Knowing that, the Democrats could draw 50/50 maps in each body and if the Republicans got too greedy they’d get their maps put in place.

        OR – the parties could realize where the game theory would end and try to work together to create fair maps.

        Ultimately, I don’t think you can take politics out of map drawing. The victors should have some spoils, and they might have good reasons for doing things in ways that a non-partisan commission wouldn’t consider (splitting a county a certain way, for example, or getting rid of a Sam Moore). But we do need some backstop of fairness and my approach (Basically the redistricting version of you cut the cake but I pick the slice) seems like a good way to do it that respects all the various aspects of the process.

      • Bobloblaw says:

        There is no such thing as an independent commission. Just ask the CA and AZ GOP how independent their commissions were. Plus as a southern state there have to be racially gerrymandered districts to elect minorities. Otherwise the state would only elect John Barrow types.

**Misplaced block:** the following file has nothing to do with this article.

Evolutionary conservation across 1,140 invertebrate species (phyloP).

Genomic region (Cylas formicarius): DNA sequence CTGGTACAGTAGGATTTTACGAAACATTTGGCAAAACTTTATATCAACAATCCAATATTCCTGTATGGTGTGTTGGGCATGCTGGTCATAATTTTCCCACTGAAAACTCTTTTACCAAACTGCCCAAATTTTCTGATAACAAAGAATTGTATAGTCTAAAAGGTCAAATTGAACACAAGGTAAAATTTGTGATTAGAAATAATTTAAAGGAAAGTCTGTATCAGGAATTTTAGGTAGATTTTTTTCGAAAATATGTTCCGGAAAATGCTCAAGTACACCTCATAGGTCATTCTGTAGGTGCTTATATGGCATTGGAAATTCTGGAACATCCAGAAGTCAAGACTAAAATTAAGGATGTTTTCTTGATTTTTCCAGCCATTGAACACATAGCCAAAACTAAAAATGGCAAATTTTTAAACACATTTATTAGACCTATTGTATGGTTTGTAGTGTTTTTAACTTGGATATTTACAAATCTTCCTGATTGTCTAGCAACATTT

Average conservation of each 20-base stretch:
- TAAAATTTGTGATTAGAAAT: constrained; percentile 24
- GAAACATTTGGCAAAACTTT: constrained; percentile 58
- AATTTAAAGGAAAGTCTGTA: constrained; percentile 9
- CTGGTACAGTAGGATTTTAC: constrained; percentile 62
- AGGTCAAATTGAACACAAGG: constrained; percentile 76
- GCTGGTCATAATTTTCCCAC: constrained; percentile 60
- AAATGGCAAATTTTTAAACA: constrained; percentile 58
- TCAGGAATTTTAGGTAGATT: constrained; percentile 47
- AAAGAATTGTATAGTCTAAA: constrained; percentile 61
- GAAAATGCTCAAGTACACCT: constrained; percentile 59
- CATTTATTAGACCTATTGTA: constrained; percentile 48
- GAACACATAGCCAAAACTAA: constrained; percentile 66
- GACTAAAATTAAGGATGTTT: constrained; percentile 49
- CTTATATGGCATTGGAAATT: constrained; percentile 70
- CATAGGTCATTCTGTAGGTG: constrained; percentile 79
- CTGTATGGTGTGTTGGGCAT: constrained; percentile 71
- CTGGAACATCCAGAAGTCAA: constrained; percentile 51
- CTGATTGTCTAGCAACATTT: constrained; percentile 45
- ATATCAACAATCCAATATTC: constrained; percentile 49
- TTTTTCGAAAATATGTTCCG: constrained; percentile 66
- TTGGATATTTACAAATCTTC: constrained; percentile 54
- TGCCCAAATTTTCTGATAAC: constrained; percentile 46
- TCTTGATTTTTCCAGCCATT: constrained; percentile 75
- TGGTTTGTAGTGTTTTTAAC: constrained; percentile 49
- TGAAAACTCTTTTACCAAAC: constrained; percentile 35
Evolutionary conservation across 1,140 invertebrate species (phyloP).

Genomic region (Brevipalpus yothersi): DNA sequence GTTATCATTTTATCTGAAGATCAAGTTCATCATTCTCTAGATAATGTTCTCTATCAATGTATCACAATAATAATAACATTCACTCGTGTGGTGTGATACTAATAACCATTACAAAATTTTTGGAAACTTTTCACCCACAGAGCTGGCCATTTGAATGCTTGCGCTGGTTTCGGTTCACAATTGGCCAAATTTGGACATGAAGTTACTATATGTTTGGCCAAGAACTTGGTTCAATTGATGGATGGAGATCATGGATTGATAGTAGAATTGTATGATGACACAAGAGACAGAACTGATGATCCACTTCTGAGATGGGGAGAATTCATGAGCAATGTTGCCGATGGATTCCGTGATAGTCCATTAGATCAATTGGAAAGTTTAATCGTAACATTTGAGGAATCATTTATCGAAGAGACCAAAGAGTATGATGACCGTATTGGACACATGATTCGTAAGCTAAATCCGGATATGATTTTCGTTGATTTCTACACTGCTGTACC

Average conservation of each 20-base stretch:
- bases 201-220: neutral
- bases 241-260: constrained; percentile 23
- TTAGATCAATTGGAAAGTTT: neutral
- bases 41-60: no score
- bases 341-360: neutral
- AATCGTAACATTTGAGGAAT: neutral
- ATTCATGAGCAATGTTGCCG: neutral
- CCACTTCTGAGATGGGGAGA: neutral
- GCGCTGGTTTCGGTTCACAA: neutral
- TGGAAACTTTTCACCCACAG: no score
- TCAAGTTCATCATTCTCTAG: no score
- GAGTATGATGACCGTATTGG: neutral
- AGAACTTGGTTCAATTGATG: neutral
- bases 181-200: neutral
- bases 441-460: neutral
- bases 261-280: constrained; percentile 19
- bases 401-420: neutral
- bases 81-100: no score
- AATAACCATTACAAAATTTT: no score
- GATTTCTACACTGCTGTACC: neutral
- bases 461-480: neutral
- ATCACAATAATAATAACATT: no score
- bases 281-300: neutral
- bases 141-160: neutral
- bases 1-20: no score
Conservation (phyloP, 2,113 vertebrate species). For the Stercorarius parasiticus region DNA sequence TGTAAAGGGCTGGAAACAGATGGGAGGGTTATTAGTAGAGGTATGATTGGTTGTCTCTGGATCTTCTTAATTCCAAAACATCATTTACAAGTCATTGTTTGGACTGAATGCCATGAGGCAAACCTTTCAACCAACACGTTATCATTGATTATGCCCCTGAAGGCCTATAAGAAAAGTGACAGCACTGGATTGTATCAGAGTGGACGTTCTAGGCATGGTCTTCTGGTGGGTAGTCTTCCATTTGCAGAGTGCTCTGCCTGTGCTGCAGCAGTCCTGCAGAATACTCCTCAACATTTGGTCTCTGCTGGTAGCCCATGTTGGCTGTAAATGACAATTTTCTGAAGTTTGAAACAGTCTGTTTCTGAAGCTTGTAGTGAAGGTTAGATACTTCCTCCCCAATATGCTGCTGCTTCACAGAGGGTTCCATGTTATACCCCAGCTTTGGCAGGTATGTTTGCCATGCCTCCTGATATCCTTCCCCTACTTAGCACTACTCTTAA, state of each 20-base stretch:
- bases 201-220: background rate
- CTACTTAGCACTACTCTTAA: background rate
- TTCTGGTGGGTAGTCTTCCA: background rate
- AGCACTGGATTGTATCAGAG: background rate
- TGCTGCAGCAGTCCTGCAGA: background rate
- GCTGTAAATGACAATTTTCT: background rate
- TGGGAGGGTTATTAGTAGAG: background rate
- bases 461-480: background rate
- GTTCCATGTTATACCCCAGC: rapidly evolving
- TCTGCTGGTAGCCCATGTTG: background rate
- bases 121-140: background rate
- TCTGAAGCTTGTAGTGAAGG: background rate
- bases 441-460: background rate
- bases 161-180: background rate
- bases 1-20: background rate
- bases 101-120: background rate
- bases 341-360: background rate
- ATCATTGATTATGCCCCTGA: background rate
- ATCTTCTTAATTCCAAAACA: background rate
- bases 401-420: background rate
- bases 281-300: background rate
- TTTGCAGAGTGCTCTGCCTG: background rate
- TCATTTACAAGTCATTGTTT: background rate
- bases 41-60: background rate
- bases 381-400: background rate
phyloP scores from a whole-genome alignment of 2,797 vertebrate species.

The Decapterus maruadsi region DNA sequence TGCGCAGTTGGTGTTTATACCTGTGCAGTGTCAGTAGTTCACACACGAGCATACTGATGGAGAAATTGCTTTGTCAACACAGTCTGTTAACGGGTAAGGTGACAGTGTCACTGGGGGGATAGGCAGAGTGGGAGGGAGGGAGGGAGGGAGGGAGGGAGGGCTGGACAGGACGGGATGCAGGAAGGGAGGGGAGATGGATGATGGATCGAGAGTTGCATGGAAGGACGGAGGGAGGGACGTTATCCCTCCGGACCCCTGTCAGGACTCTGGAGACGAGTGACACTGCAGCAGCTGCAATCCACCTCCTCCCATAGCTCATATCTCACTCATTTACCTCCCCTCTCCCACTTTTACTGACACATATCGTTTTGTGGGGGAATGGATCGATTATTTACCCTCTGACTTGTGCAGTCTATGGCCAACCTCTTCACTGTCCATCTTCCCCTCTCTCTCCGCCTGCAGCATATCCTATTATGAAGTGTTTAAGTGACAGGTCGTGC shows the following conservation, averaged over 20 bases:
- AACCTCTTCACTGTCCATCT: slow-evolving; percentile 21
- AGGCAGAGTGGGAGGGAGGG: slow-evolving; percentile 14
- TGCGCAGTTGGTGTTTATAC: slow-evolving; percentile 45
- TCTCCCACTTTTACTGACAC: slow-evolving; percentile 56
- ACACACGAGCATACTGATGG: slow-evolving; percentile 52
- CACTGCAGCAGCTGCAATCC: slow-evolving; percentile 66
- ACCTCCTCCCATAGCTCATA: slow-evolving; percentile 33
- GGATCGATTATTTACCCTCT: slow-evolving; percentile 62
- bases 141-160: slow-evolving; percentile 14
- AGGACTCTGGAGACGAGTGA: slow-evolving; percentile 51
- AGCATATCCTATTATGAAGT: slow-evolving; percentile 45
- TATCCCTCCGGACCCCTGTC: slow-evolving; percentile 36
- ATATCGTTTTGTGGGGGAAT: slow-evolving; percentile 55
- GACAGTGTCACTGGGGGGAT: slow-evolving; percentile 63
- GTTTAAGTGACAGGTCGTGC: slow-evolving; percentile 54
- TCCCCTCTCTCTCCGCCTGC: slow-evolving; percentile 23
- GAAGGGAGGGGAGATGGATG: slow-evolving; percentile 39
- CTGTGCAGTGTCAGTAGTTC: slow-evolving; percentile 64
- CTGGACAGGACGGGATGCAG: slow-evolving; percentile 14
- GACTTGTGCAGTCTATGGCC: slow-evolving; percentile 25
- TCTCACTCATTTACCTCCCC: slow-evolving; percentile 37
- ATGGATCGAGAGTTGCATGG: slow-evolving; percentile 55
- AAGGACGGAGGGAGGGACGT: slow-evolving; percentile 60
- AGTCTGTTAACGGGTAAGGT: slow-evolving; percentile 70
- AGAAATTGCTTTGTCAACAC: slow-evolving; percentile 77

2. Ed says:

    Tim is right.

    In Florida, for example, registered Democrats outnumber registered Republicans. IIRC it is by a non-insignificant margin. The ballots are almost always split 50/50 or pretty close. In the House, 63% of seats are Republican and in the Senate they have 65% of seats.

    There’s plenty of other states that maintain their power through redistricting; it happened here in Georgia with Roy’s maps.

    However, the biggest problem for the Democrats and other hopeful upsets is that the computers are so precise now with their maps that its virtually impossible to overcome the districts.

    • Bobloblaw says:

      The reason is that Dem voters live in tightly packed areas. GOP voters are more spread out thru the state. DEMs voters are highly concentrated.

  3. I think no matter what the Dems gain 10+ seats in the state house by 2020. Could also see them in places like Gwinnett going +5 in 2016, -3 in 2018, +5 in 2020 etc due to turnout.

    The Republican super majority (and arguably majority) is built on a LOT of districts that are currently about 44% Democratic. They’ll slowly go to the D’s and have the potential to break our way big time in a wave.

    By 2020, if the state has a Democratic governor, all he or she has to do is veto a Republican map and let a court draw one instead. If the state still has a Republican governor (or has one again depending on 2014’s result) it will still be difficult to do much more than just draw a map that preserves a majority but the structural changes that are in play at the state level will eventually make their way to the district level, especially when you have to draw 180 of them.